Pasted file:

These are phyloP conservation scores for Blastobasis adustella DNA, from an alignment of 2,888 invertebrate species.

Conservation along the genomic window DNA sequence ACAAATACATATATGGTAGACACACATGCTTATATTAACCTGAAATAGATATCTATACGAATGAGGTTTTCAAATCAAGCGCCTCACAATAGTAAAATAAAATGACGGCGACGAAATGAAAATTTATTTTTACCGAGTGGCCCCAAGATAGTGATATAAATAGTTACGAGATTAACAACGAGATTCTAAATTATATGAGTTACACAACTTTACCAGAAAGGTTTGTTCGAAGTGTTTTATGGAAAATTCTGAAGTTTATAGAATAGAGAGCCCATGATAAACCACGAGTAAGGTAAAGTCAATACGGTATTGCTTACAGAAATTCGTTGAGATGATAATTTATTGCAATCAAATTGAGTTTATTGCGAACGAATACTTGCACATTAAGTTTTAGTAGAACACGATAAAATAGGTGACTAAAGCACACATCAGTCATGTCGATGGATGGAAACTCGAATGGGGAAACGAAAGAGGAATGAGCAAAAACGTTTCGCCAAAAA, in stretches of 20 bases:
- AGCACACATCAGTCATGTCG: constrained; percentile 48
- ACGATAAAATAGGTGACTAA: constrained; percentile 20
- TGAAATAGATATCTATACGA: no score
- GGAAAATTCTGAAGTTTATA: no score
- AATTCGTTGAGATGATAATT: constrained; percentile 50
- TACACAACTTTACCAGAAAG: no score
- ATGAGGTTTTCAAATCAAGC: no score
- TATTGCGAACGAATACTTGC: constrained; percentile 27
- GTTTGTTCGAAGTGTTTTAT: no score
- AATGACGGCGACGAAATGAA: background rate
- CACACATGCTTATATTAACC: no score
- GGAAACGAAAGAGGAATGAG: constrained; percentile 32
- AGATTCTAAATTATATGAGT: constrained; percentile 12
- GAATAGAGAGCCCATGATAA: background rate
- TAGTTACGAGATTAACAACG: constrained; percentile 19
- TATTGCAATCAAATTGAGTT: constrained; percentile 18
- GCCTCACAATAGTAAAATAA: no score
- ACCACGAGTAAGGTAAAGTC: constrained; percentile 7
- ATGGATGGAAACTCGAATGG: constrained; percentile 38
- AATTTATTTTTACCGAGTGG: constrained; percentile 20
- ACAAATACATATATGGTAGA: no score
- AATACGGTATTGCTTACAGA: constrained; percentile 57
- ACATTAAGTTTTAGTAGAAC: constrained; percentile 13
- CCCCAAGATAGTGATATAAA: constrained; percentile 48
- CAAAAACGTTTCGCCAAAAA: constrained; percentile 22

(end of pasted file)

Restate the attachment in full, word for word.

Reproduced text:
These are phyloP conservation scores for Blastobasis adustella DNA, from an alignment of 2,888 invertebrate species.

Conservation along the genomic window DNA sequence ACAAATACATATATGGTAGACACACATGCTTATATTAACCTGAAATAGATATCTATACGAATGAGGTTTTCAAATCAAGCGCCTCACAATAGTAAAATAAAATGACGGCGACGAAATGAAAATTTATTTTTACCGAGTGGCCCCAAGATAGTGATATAAATAGTTACGAGATTAACAACGAGATTCTAAATTATATGAGTTACACAACTTTACCAGAAAGGTTTGTTCGAAGTGTTTTATGGAAAATTCTGAAGTTTATAGAATAGAGAGCCCATGATAAACCACGAGTAAGGTAAAGTCAATACGGTATTGCTTACAGAAATTCGTTGAGATGATAATTTATTGCAATCAAATTGAGTTTATTGCGAACGAATACTTGCACATTAAGTTTTAGTAGAACACGATAAAATAGGTGACTAAAGCACACATCAGTCATGTCGATGGATGGAAACTCGAATGGGGAAACGAAAGAGGAATGAGCAAAAACGTTTCGCCAAAAA, in stretches of 20 bases:
- AGCACACATCAGTCATGTCG: constrained; percentile 48
- ACGATAAAATAGGTGACTAA: constrained; percentile 20
- TGAAATAGATATCTATACGA: no score
- GGAAAATTCTGAAGTTTATA: no score
- AATTCGTTGAGATGATAATT: constrained; percentile 50
- TACACAACTTTACCAGAAAG: no score
- ATGAGGTTTTCAAATCAAGC: no score
- TATTGCGAACGAATACTTGC: constrained; percentile 27
- GTTTGTTCGAAGTGTTTTAT: no score
- AATGACGGCGACGAAATGAA: background rate
- CACACATGCTTATATTAACC: no score
- GGAAACGAAAGAGGAATGAG: constrained; percentile 32
- AGATTCTAAATTATATGAGT: constrained; percentile 12
- GAATAGAGAGCCCATGATAA: background rate
- TAGTTACGAGATTAACAACG: constrained; percentile 19
- TATTGCAATCAAATTGAGTT: constrained; percentile 18
- GCCTCACAATAGTAAAATAA: no score
- ACCACGAGTAAGGTAAAGTC: constrained; percentile 7
- ATGGATGGAAACTCGAATGG: constrained; percentile 38
- AATTTATTTTTACCGAGTGG: constrained; percentile 20
- ACAAATACATATATGGTAGA: no score
- AATACGGTATTGCTTACAGA: constrained; percentile 57
- ACATTAAGTTTTAGTAGAAC: constrained; percentile 13
- CCCCAAGATAGTGATATAAA: constrained; percentile 48
- CAAAAACGTTTCGCCAAAAA: constrained; percentile 22